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Photo – An extraterrestrial mushroom

My cabin is near the two of the highest waterfalls, east of the Rockies and 150 yards from an early 19th century gold mine.  The 68 ” of rainfall each year and high gold content of the soil produce some spectacular wildflowers.  However, this mushroom on a tree in back of the cabin, wins the cake.  It is about 5″ in diameter.

Click the image below to see the full resolution photo.


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Richard Thornton is a professional architect, city planner, author and museum exhibit designer-builder. He is today considered one of the nation’s leading experts on the Southeastern Indians. However, that was not always the case. While at Georgia Tech Richard was the first winner of the Barrett Fellowship, which enabled him to study Mesoamerican architecture and culture in Mexico under the auspices of the Institutio Nacional de Antropoligia e Historia. Dr. Roman Piňa-Chan, the famous archaeologist and director of the Museo Nacional de Antropologia, was his fellowship coordinator. For decades afterward, he lectured at universities and professional societies around the Southeast on Mesoamerican architecture, while knowing very little about his own Creek heritage. Then he was hired to carry out projects for the Muscogee-Creek Nation in Oklahoma. The rest is history. Richard is the Tribal Historic Preservation Officer for the KVWETV (Coweta) Creek Tribe and a member of the Perdido Bay Creek Tribe. In 2009 he was the architect for Oklahoma’s Trail of Tears Memorial at Council Oak Park in Tulsa. He is the president of the Apalache Foundation, which is sponsoring research into the advanced indigenous societies of the Lower Southeast.



    Looks like a lions mane!!!

    • I looked up mushrooms on the web and could not find anything that looked like it. However, it is definitely a rare type of fungus . . . ergo a mushroom.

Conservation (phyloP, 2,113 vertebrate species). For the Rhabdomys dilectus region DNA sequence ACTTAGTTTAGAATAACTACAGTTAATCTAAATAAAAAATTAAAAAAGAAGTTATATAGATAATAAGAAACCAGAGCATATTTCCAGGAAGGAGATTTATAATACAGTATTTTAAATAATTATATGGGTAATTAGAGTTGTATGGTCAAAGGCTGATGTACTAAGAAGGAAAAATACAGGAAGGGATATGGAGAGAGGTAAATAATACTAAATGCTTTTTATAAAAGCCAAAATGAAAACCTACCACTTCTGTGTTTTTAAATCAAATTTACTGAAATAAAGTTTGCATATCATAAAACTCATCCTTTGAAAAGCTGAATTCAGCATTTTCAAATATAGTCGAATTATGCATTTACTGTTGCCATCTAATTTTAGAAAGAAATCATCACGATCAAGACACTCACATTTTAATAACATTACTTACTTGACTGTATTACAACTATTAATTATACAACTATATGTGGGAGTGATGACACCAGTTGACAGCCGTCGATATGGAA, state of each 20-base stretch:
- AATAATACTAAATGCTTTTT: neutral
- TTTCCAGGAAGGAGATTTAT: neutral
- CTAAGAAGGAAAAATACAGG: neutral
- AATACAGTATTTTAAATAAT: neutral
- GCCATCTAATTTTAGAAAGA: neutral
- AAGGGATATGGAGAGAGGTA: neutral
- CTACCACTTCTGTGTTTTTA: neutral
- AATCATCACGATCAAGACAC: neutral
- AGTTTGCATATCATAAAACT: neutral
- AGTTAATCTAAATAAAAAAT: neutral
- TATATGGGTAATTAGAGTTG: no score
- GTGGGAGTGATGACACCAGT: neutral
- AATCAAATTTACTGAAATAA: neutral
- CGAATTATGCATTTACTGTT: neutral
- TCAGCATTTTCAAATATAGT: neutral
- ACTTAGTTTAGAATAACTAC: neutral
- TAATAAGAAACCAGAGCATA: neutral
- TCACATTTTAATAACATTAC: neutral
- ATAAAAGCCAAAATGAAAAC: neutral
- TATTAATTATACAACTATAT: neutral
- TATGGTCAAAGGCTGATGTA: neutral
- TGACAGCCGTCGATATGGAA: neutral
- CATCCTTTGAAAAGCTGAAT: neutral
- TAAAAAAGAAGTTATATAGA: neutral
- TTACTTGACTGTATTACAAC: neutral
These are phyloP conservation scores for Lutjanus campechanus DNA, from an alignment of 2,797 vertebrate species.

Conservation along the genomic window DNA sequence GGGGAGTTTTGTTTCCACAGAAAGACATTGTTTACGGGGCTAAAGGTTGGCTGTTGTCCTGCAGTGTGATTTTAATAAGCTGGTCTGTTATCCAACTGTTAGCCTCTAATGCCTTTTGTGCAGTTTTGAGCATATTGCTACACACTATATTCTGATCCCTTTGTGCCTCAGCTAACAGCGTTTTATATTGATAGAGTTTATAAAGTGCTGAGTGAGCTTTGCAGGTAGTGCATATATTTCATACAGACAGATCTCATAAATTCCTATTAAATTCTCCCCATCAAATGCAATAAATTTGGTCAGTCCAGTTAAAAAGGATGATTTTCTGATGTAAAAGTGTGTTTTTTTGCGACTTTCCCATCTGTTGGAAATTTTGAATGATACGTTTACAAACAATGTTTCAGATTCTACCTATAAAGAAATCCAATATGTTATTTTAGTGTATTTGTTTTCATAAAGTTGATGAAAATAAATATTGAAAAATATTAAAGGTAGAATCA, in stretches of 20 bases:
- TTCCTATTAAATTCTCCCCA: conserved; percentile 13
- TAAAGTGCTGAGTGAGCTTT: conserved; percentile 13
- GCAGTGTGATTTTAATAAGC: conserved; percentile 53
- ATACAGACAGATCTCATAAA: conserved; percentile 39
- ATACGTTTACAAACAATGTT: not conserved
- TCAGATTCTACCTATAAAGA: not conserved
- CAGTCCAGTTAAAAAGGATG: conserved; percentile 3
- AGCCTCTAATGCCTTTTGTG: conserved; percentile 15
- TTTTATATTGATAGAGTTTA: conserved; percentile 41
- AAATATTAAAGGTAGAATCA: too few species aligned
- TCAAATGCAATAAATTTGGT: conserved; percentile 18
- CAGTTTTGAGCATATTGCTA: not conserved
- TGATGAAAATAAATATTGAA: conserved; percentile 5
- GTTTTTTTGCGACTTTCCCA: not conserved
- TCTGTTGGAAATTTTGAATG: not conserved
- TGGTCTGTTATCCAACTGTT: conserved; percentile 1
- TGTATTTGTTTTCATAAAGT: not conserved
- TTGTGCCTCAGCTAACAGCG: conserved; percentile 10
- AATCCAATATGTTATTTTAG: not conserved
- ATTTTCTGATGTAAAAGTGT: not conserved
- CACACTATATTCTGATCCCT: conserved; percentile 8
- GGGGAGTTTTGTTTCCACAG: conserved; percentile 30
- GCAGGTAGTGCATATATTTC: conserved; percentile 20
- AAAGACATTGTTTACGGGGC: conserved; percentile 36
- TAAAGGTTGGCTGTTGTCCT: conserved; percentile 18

There is a coral that looks like it, but coral grow in seawater, not on the sides of trees in the Appalachian Mountains! LOL


    regarding your mushroom. there are mushrooms called “shaggy mane” and I think this is what you have. Stored away, I have a book and have seen photos, but none in woods here. At a large library , they would likely have the book.
    I remember the same mushroom as edible, but without absolute identification, do not handle or consume… its the spores that will get you….. its slow and painful and final. :o)
    Also, .. the white coral mushroom is edible, I have found and eaten in my area…. grows on the ground. Identify, Identify!!!!

    • Yes, we figured that out. I had never noticed it before. Mack, according to the GA Dept. of Agriculture, North Georgia is an ideal location to cultivate some of the most valuable mushrooms in the world. However, they can’t get local farmers interested in commercial scale production. There are many hobbiests, and a few farmstead operations that sell mushrooms at tailgate markets. No one here is selling to supermarkets though.


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